YEAR : 2011Mild musculoskeletal and locomotor alterations in adult rats with white matter injury following prenatal ischemia.AUTHORS :
Delcour M, Russier M
, Xin DL, Massicotte VS, Barbe MF, Coq JO
International Journal of Developmental Neuroscience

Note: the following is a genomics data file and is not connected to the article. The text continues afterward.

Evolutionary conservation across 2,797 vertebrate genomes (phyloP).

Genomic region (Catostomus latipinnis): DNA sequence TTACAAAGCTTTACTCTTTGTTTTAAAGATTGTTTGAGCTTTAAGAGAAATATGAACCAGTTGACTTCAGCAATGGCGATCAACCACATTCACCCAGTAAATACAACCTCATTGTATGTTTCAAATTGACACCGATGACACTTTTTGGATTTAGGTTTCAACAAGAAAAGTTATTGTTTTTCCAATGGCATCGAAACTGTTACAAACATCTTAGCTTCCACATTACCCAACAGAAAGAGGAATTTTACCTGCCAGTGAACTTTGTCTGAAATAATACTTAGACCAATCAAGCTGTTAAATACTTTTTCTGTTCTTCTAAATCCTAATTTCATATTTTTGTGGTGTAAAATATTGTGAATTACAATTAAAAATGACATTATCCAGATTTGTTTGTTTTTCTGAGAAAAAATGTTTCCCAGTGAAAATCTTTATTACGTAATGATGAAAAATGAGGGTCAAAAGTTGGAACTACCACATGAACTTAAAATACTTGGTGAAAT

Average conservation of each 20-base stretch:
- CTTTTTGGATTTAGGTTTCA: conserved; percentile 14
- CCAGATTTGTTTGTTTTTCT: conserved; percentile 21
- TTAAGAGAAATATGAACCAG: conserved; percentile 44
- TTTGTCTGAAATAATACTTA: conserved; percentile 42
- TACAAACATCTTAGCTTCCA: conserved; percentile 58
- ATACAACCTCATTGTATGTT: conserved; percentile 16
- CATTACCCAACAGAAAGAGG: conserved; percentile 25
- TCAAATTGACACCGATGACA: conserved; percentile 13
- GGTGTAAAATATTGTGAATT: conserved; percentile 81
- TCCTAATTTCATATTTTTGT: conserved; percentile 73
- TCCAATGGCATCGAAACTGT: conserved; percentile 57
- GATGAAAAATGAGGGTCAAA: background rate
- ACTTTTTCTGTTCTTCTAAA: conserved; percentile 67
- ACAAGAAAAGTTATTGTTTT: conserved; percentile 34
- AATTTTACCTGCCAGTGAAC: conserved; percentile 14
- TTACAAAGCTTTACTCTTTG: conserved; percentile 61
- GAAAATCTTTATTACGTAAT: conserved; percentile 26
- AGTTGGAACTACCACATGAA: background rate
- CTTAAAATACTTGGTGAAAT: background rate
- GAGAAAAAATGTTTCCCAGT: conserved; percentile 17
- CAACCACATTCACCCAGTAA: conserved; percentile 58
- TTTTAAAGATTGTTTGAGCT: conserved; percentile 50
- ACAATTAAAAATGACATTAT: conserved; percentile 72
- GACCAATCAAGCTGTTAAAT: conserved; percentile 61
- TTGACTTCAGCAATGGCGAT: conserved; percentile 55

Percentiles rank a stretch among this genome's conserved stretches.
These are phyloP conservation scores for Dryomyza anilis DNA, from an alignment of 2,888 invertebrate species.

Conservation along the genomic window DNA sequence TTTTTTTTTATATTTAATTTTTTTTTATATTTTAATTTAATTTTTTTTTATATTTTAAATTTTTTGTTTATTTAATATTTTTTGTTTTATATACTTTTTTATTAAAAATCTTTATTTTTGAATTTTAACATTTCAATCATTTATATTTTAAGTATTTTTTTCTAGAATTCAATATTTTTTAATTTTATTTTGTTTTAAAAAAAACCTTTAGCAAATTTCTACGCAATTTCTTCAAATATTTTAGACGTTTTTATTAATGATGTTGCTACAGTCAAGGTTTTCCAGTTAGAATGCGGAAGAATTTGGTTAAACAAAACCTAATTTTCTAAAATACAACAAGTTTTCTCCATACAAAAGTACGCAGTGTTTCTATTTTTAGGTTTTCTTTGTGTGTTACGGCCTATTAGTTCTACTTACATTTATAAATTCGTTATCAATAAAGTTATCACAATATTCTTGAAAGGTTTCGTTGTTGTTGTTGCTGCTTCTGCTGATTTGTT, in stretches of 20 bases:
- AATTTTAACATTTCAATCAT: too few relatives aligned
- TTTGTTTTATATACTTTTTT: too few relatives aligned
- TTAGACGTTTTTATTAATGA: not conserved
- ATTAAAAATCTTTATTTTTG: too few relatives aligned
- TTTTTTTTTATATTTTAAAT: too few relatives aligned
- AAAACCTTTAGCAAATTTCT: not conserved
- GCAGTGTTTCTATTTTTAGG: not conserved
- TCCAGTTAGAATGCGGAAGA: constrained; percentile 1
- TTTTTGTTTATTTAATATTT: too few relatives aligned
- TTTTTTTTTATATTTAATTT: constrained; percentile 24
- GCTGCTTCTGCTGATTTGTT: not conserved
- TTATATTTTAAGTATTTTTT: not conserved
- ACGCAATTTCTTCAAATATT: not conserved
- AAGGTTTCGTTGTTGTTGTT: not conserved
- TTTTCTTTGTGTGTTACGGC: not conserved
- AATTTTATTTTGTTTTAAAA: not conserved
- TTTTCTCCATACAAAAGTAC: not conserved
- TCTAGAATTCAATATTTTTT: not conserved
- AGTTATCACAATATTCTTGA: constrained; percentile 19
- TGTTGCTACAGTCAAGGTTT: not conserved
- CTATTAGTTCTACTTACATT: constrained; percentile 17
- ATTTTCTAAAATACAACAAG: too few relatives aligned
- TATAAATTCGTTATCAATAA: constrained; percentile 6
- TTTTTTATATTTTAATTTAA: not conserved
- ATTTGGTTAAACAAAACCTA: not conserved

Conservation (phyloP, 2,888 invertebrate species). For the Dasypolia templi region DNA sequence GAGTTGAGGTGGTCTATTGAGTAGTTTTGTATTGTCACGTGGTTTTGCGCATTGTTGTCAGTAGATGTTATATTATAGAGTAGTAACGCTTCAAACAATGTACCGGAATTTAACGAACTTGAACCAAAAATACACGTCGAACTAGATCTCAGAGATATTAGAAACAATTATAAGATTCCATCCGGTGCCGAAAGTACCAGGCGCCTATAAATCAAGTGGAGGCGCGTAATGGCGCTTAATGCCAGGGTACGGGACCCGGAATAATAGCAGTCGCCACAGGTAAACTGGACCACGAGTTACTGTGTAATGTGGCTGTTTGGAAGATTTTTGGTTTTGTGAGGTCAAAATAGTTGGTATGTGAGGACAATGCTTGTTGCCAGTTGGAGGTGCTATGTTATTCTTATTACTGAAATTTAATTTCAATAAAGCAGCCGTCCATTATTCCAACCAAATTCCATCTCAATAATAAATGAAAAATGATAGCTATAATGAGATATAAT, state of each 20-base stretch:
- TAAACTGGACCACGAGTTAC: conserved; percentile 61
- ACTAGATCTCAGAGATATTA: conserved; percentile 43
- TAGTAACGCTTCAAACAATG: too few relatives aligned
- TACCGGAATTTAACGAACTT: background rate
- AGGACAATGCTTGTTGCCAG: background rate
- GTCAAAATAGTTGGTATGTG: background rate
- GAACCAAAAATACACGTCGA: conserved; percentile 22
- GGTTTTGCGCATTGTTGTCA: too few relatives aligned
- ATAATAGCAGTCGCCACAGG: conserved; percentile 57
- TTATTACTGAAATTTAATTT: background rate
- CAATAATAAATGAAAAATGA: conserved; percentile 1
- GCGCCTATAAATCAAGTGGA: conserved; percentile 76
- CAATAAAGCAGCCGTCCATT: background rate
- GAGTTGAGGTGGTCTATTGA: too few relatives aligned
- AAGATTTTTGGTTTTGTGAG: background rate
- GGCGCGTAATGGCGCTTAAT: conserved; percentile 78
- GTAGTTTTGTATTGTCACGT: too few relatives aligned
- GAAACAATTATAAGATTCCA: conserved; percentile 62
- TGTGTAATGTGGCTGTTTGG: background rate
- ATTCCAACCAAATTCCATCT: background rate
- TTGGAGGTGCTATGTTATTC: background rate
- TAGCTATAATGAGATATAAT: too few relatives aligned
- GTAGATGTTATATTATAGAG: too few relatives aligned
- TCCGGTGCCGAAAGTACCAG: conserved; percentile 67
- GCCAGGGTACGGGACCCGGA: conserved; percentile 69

Early brain injury including white matter damage (WMD) appears strongly correlated to perinatal hypoxia-ischemia and adverse neurological outcomes in preterm survivors. Indeed, WMD has been widely associated with subtle to major motor disturbances, sensory, behavioral and cognitive impairments in preterm infants who afterward develop cerebral palsy (CP). Prenatal ischemia (PI) has been shown to reproduce the main features of WMD observed in preterm infants. The present study was aimed at determining in adult rats the impact of PI on brain axons, musculoskeletal histology and locomotor activity. PI was induced by unilateral intrauterine artery ligation at E17 in pregnant rats. We found axonal degeneration and reactive astrogliosis in several white matter regions of adult PI rats. We found mild myopathic and secondary joint changes, including increased variability in myofiber size in several hind limb muscles, decreased myofibers numbers but increased Pax 7 cells and myofiber size in the gastrocnemius, and mild knee and ankle chondromalacia. Although treadmill locomotion appeared normal, several kinematic parameters, such as stride length, amplitude, velocity and leg joint angles were altered in adult PI rats compared to shams. Using intra- and inter-group variability of kinematic parameters, PI seemed to impair the maturation of locomotion on the treadmill. In addition, PI rats exhibited spontaneous hyperactivity in open-field test. Musculoskeletal changes appeared concomitant with mild impairments in gait and posture. Our rodent model of WMD based on PI reproduces the mild motor deficits and musculoskeletal changes observed in many preterm infants with a perinatal history of hypoxia-ischemia, and contributes towards a better understanding of the interplay between brain injury, musculoskeletal histopathology and gait disturbances encountered subsequently.